Why Are We Unhappy? We’ve More Than We Ever Had

Shots of Awe

One of the maladies of the modern age is that, even though collectively we have more than we’ve ever dreamed possible, we remain perpetually dissatisfied. It’s almost like we are wired never to be content. And that seems to be the case. I mean, it’s been written that we are insatiable wanting machines, designed to desire. And so, in some ways, that has made us reach out and transcend boundaries. We didn’t stay in the caves. We haven’t stayed on the planet. We went to the moon. We crisscrossed the skies. We extend and we transcend. But on the other hand, that exploratory itch, that genetic pull that makes us tread forth, always in search of the insatiable deliciousness of the new, the wholly other, the unfamiliar also makes day-to-day life kind of banal.

Again, it’s kind of sad. Because the very same quality that makes us these majestic creatures that soar above the heavens and transcend their batteries has made us perpetually dissatisfied neurotic beings, living in urban centers, drowning in consumption in an over-capitalist, bloated system that can no longer satiate us. Always wanting something else, until we’re overwhelmed and overweight and immobilized by how spoiled we’ve become. And yet, we enjoy very little of it.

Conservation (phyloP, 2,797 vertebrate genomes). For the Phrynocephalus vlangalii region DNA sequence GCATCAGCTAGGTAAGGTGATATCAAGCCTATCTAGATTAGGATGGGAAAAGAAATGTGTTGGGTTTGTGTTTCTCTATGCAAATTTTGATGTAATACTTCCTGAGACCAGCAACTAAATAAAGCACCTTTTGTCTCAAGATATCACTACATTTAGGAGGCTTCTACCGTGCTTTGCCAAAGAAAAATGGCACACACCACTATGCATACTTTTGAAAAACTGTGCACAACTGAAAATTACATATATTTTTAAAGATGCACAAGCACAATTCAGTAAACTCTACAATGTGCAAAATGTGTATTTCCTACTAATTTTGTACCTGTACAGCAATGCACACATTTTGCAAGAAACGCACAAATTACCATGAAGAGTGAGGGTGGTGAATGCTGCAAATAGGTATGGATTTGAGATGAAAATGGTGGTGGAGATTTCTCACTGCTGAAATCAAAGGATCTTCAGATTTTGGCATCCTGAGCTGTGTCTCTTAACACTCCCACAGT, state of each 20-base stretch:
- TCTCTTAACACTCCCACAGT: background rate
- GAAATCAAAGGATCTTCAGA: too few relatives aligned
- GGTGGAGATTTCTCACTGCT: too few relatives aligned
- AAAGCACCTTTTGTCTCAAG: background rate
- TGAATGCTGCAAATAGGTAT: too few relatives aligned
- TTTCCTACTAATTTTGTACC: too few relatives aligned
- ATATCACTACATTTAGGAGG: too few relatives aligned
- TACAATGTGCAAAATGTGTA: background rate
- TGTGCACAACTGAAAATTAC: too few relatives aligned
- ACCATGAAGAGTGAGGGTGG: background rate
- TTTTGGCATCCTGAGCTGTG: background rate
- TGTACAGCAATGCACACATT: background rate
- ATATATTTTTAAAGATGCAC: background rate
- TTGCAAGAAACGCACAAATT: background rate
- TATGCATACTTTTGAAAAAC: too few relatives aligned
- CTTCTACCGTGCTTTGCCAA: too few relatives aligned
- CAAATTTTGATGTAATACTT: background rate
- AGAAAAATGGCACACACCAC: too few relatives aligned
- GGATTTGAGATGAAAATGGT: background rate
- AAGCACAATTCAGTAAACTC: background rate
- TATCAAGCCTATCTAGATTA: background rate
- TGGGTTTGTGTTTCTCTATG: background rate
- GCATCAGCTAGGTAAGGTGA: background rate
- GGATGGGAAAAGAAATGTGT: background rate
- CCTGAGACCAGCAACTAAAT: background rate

So what do we do? How do we find a way to leverage, and combine, and reconfigure the tension of this situation? That we always want more has made us great, but that we always want more almost makes us kind of miserable. And so, I don’t know. I haven’t resolved that yet—I haven’t resolved that yet.


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